Log back into the search head and you should get a similar screen shot as below


Run a search on your index and you should get the results as before

index=”dc_security” (This is the name of your index)


Do the same on the other search head server, then login to the master and you should see both search heads.




Splunk / Python Script / Syslog Demo Data

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Officially now a Splunk Certified User: (Splunker!)


With that in mind I thought I’d create a demo script to load some log data into Splunk, this is to show the data and some charts.

As the data is based on time series (Time Stamped) you’ll be able to see information from the log entries and a few charts.

The use case could be to show all syslog data from all pre-defined critical servers, then run searches against the data for particular log events / messages.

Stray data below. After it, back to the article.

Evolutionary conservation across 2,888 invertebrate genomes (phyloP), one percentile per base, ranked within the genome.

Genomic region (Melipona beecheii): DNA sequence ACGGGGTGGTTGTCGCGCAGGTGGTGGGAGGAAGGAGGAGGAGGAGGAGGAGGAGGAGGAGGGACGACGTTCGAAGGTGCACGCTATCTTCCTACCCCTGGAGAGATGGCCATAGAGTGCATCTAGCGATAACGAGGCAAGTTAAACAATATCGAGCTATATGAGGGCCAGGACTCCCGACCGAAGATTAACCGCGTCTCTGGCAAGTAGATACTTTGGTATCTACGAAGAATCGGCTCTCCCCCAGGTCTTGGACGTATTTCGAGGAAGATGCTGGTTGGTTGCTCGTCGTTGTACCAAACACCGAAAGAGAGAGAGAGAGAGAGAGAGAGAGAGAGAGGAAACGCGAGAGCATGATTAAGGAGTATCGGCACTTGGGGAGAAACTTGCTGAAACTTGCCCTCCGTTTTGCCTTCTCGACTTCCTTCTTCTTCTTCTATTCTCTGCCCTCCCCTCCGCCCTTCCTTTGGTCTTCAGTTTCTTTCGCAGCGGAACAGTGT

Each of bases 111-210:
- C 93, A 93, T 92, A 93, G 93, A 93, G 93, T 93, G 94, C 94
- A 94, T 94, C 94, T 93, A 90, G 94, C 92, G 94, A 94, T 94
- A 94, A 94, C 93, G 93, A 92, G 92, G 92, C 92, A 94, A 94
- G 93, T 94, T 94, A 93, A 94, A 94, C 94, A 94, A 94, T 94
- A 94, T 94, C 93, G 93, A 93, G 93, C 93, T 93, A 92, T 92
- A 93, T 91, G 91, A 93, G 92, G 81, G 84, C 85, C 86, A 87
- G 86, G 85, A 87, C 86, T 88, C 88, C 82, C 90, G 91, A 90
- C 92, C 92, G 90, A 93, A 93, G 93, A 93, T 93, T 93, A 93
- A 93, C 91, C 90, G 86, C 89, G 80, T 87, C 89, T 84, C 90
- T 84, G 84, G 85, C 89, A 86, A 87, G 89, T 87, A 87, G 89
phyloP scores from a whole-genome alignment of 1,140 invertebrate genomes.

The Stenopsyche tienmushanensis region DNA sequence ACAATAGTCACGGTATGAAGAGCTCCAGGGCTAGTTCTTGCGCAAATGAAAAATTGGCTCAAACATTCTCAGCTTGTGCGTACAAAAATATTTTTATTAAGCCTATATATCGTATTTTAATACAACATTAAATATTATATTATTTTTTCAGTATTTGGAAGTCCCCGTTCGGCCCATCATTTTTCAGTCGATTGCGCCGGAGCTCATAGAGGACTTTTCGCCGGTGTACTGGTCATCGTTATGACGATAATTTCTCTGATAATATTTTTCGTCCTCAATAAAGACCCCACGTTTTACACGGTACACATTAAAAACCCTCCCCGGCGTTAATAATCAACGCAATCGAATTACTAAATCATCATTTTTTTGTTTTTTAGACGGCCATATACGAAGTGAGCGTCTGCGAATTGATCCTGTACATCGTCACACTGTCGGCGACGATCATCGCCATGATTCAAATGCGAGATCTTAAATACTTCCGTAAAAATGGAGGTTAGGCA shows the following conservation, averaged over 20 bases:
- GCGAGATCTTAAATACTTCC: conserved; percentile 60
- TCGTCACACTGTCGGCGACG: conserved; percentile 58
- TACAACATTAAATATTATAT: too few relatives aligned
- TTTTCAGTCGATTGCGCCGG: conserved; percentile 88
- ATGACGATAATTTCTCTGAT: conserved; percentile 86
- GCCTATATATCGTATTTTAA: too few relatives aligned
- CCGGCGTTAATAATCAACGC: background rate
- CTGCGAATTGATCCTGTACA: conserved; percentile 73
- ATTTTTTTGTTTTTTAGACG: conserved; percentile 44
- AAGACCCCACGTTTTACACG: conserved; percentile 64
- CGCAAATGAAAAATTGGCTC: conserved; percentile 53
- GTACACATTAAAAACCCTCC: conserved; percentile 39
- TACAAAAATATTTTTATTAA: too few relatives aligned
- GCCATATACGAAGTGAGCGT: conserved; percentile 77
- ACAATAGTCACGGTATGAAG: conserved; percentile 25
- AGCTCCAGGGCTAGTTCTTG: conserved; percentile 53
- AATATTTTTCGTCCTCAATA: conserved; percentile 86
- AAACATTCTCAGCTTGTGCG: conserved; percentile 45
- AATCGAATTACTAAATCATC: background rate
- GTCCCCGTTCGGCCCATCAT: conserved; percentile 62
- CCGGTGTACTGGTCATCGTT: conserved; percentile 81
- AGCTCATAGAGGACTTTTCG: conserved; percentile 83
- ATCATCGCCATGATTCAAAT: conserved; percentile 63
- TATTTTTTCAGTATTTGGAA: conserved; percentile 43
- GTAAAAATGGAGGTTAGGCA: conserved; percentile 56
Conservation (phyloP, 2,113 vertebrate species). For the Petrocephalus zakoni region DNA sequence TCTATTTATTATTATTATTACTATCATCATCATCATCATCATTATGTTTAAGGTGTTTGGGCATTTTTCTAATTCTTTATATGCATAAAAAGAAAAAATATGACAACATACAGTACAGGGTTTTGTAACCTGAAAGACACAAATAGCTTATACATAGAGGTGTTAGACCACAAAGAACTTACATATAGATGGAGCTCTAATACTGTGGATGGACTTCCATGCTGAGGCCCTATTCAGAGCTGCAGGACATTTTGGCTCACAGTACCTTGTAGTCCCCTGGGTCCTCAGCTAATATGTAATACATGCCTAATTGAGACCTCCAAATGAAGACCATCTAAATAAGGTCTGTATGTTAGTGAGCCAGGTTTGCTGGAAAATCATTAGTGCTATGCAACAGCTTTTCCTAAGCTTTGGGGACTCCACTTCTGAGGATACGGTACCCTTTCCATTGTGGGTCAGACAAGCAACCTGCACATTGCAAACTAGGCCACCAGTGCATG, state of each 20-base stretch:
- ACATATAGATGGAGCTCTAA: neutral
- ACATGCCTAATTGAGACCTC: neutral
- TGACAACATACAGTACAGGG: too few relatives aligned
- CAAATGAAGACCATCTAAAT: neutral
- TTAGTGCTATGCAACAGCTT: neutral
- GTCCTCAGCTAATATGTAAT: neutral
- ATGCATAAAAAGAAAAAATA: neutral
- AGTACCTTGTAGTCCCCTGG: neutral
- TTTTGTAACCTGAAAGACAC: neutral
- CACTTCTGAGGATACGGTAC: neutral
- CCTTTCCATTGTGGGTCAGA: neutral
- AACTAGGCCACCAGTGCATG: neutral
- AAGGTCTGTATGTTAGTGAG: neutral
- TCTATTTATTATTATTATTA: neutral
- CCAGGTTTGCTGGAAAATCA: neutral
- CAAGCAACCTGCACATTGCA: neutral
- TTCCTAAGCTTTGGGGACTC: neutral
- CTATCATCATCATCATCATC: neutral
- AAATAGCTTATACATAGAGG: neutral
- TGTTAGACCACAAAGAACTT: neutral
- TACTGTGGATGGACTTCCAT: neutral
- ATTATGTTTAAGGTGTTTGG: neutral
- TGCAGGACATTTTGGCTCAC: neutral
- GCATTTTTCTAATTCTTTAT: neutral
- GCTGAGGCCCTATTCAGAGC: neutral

A typical search could be “Failed from ip_address”

I created a python script, which generates a log file called dc_security.log, the script has two options, one to quickly generate data or one with some delays so you can leave it for a while to build the data and show this over time in Splunk. The log data is based on syslog format and have put various messages in the log events.

Example Data:

Dec 2 02:51:31 LINUX_SRV3 user joker has tried to login to this server and failed from ip_address

After you download the script run the script – sudo python ./dc_security_v1.0.py and select either option.

Download the script from Github